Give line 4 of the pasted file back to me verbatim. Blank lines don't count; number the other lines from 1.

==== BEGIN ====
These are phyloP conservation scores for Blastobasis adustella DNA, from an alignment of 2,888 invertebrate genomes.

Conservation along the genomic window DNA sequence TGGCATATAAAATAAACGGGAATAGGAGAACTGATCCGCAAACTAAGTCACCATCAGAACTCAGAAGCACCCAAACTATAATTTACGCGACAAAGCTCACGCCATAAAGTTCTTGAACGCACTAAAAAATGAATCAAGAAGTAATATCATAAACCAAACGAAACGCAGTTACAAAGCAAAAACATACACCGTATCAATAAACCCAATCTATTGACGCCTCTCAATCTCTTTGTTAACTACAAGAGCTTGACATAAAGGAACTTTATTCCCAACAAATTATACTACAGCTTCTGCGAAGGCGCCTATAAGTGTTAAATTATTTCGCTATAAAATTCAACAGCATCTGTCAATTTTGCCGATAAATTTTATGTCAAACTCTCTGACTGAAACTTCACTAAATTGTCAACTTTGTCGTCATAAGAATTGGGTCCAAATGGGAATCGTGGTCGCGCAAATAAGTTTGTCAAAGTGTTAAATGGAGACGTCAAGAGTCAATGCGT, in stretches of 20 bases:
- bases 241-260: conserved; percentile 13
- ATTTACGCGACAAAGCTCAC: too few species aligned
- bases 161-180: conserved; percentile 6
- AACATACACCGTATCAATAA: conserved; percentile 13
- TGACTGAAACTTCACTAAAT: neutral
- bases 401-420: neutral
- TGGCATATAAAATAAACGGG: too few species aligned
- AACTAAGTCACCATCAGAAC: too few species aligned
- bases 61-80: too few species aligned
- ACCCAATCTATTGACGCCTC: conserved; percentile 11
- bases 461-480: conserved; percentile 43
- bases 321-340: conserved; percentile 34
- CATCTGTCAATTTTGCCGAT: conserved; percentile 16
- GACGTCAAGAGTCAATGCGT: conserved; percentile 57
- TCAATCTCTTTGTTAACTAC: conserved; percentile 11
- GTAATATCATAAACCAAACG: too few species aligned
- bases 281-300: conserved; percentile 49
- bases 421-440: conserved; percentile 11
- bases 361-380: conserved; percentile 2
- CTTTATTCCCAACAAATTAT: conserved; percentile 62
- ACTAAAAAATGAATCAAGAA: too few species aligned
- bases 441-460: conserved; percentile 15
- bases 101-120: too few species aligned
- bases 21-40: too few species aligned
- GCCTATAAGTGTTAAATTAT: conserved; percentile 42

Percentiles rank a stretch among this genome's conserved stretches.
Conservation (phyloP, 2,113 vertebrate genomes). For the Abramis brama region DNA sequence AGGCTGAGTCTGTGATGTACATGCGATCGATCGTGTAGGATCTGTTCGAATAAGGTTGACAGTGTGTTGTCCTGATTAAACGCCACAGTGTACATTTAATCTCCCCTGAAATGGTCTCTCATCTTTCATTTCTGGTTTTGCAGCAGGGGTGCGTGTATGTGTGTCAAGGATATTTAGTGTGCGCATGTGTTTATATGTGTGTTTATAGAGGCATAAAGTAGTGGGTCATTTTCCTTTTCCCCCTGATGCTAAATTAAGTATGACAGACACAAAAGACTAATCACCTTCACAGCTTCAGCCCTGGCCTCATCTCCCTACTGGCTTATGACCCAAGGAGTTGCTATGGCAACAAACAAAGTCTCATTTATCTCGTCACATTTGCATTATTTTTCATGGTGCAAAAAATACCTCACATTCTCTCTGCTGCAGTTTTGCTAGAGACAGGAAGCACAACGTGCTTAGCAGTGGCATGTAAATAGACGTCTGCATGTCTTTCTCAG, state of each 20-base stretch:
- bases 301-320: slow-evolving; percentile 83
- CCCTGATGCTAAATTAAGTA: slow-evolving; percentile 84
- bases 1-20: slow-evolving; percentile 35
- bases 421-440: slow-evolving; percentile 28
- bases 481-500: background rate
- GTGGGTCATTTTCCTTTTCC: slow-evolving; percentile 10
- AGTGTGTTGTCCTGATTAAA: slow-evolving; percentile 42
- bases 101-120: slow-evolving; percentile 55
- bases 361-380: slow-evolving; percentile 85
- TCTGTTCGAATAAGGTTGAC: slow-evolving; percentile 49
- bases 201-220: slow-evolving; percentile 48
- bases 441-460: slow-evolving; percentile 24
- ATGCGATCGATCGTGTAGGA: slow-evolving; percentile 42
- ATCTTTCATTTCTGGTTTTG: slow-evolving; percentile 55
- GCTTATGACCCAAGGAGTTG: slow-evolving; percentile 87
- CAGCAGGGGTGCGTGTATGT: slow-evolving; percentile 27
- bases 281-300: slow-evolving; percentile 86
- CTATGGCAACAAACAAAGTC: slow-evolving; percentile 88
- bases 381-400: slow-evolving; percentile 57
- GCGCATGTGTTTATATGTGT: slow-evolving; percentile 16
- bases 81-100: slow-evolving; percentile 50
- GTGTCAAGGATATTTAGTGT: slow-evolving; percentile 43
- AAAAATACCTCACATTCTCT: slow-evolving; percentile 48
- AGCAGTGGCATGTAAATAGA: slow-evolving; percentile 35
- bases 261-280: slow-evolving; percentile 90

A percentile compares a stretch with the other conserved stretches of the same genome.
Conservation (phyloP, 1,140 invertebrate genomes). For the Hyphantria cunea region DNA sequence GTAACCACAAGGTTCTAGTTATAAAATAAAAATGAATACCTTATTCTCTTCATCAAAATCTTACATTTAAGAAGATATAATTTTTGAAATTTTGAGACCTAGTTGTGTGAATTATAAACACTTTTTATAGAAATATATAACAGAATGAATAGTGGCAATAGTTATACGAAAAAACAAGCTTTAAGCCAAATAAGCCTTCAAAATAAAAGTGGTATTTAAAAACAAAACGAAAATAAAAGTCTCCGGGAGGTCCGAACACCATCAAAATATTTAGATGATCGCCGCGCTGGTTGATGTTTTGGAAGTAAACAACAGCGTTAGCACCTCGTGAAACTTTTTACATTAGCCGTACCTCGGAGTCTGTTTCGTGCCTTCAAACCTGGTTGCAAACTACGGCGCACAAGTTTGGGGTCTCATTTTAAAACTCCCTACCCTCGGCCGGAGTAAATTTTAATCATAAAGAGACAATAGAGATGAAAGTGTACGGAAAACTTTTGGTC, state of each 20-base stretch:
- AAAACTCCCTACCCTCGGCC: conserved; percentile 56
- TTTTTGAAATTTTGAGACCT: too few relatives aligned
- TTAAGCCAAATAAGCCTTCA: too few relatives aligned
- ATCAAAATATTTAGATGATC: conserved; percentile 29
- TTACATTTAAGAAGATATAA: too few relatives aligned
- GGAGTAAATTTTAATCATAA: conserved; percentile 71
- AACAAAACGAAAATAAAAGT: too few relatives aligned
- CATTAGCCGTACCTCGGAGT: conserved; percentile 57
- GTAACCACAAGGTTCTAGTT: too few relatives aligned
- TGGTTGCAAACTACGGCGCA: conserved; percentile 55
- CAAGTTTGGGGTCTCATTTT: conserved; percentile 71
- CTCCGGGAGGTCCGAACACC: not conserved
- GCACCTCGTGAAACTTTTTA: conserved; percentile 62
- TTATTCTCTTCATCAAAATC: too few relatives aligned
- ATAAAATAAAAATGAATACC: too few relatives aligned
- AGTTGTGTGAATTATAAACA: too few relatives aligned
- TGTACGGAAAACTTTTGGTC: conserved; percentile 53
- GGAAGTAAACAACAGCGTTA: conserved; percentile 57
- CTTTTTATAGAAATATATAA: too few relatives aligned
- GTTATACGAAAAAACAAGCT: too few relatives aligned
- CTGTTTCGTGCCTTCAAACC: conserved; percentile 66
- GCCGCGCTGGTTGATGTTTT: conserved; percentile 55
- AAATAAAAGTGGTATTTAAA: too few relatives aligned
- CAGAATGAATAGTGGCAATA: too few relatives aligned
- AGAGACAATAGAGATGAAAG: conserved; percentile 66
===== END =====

- ATTTACGCGACAAAGCTCAC: too few species aligned